Do I Need Professional Help to Seal My Air Ducts?

New spray-applied duct sealant technology can eliminate the “bridge effect” of brushed duct sealants. The duct sealant is atomized and is applied to the duct with a speed that allows it to fill the gaps.

Duct sealing

is one way to improve system efficiency and improve indoor air quality. Duct sealing simply involves blocking all the holes, leaks, and cracks in the duct network, usually with an aerosol. Sealing the ducts prevents the air conditioner from entering and dust, dirt, and other contaminants from entering.

Mastic air duct sealant is a more complicated option for preventing and stopping leaks, but it's very effective. It's a little harder to apply. Before using putty to seal air ducts, you must reinforce the joints with sheet metal screws. Large gaps in the air ducts must be reinforced with fiberglass mesh tape before applying the putty sealant for the air ducts. Once you've done the right amount of prep work, you can use a brush to layer the putty.

You can also use your fingers as long as you wear rubber gloves. You don't want this sticky, sticky air duct sealant to come into contact with your skin. Duct sealing is a great way to improve indoor air quality, reduce energy costs, and ensure that your HVAC system is operating as efficiently as possible. Others have used this technique with silicone sealant to seal duct joints, especially for the longitudinal sealing joints of galvanized round ducts. If your air ducts aren't working properly to distribute air throughout your home, you may need an air duct sealant.

Sealing air ducts prevents dust, dirt, dander, spores and other contaminants from entering, reducing the risk of respiratory diseases or allergies by keeping indoor air healthier overall. Hardcast recommends using Butyl Foil-Grip tape on galvanized steel ducting, duct panels, or flexible ducting. Aeroseal is one of the most expensive duct sealing options, but it's also very effective and provides long-lasting results. Not only must each section of the duct be sealed with the next, but the joints of each duct must also be sealed. Assuming that the cover is sealed to plaster and that the duct system is relatively airtight, there is no need for an airtight seal between the grid and the cover. However, I am skeptical about the longevity of the seal when using putty at the joints between sections of the duct.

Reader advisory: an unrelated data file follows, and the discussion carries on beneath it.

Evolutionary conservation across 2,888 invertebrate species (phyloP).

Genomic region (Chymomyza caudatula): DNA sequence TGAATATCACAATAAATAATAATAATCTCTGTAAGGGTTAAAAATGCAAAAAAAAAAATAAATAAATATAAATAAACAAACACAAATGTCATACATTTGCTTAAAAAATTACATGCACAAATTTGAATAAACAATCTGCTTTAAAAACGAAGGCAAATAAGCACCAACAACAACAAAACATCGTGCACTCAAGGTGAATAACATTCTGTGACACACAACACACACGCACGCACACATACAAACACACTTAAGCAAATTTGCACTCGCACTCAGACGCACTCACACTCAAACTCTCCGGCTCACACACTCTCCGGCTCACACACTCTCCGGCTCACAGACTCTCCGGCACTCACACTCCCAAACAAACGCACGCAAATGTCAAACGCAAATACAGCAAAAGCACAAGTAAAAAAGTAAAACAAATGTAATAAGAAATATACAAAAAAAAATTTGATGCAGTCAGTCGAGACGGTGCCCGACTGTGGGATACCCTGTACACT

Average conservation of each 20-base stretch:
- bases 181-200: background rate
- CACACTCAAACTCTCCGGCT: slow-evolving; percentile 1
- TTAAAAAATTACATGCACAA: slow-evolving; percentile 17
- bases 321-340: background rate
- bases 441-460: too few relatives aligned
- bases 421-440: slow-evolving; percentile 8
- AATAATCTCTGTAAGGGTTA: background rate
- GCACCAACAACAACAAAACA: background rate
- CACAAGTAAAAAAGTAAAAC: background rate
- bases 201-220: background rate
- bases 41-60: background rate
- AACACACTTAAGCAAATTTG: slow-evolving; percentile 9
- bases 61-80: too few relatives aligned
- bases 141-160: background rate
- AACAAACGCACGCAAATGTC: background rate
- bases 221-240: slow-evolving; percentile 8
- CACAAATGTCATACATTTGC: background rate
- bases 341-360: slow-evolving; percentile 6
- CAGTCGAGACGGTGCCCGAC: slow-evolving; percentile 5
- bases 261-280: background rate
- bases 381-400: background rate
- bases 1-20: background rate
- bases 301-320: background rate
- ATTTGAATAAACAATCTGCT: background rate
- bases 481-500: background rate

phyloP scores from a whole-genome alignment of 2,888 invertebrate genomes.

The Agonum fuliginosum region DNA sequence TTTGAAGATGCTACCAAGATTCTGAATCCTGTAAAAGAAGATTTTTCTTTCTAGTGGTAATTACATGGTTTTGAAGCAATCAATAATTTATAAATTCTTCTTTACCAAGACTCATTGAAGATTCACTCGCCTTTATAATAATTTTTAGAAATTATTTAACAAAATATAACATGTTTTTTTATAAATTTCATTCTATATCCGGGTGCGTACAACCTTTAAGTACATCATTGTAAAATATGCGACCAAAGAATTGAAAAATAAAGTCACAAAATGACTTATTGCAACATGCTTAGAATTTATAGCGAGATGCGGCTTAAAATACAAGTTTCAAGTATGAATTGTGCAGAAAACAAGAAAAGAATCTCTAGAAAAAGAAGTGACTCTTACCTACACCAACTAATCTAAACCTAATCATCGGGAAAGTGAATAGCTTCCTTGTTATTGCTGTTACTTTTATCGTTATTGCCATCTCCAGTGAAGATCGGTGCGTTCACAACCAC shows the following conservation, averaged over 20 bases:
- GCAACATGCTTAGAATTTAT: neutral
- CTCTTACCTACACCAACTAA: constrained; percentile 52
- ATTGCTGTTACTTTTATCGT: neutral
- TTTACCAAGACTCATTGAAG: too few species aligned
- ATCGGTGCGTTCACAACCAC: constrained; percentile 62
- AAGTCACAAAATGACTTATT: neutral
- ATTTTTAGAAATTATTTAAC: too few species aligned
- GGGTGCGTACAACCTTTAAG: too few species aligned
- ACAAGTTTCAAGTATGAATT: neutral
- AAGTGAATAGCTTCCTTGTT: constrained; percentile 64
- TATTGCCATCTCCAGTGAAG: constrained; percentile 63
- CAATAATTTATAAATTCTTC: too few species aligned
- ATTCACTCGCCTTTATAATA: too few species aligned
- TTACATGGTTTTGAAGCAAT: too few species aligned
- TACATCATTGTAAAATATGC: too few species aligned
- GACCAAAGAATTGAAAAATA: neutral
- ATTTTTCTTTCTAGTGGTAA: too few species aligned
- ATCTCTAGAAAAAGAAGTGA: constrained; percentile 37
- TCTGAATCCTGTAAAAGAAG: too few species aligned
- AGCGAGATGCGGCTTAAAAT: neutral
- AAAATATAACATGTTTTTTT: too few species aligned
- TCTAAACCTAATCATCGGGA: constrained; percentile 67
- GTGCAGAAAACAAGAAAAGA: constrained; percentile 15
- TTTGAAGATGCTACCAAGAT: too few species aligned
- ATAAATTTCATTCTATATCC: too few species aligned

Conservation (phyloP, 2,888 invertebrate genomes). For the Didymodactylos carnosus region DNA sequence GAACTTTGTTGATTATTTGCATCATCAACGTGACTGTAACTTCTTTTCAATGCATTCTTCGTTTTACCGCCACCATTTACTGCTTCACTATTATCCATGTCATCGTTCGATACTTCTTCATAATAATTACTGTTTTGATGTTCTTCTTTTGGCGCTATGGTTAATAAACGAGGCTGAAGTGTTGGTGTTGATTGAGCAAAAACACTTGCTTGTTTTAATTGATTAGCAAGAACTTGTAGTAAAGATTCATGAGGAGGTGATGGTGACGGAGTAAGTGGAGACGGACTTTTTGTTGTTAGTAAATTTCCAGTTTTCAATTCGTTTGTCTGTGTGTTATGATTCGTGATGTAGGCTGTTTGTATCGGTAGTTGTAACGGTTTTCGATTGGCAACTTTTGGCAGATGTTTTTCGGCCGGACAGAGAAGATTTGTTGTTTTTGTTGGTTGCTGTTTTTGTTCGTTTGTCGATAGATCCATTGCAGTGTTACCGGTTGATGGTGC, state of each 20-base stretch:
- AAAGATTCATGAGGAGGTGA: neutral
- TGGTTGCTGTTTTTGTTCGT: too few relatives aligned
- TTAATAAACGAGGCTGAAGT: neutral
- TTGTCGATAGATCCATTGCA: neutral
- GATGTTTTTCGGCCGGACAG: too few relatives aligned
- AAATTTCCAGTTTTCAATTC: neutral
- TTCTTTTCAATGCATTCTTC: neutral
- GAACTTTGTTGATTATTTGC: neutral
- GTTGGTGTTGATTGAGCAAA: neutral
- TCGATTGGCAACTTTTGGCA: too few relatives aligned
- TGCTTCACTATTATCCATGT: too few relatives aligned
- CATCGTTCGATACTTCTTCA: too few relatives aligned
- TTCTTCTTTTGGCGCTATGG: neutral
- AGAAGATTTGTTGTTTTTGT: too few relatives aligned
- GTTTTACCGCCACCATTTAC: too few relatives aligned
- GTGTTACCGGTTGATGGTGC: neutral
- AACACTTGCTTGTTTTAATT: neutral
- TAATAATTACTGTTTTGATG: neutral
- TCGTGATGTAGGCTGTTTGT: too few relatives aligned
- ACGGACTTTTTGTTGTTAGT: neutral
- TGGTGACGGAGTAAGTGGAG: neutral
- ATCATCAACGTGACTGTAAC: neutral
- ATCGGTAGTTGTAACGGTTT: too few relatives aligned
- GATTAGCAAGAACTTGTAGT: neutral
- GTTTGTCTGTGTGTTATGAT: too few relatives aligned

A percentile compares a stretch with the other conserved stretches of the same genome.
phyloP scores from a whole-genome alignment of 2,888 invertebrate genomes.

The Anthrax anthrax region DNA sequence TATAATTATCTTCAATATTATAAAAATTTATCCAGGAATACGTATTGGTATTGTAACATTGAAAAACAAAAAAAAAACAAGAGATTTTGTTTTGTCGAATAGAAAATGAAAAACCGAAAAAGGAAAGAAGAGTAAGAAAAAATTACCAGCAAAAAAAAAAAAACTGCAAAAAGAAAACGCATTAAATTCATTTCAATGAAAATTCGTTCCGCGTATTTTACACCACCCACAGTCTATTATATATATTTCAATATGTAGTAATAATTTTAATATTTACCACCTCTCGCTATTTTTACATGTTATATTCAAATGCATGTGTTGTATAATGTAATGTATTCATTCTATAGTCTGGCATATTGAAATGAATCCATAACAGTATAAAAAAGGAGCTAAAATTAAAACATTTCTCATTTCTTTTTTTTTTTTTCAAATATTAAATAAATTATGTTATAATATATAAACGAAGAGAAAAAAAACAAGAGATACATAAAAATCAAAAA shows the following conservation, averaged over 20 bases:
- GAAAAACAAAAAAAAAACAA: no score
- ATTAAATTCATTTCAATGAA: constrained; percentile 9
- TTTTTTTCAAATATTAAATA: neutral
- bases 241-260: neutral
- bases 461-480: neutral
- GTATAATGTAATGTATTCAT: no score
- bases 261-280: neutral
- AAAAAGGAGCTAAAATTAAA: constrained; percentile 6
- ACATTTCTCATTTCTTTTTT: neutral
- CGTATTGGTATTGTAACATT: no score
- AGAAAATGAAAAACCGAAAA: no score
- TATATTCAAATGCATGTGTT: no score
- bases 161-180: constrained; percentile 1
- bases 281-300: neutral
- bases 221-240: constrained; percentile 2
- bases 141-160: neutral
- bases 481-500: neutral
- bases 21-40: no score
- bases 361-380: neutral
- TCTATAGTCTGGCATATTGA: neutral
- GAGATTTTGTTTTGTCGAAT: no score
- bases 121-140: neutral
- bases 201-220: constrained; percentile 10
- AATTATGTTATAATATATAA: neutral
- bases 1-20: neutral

Reply to Sean Sean: Although you're posting your question on a blog about putty and duct sealing tape, it seems like your question is referring to another blog. Consider scheduling an appointment to seal the ducts with Planet Duct if you think there may be a problem with your system. When it comes to sealing your air ducts, you have several options available. You can use special duct sealing tape available at your local hardware store to block off any leaks or cracks in your system. Alternatively, you can opt for mastic air duct sealant which requires more prep work but provides a more secure seal.

Finally, Aeroseal is one of the most expensive options but also provides long-lasting results. If you're unsure whether or not you need professional help to seal your air ducts, consider scheduling an appointment with Planet Duct – a professional air duct cleaner in Southern Colorado – who can explain all of your options and help you decide which one is best for you.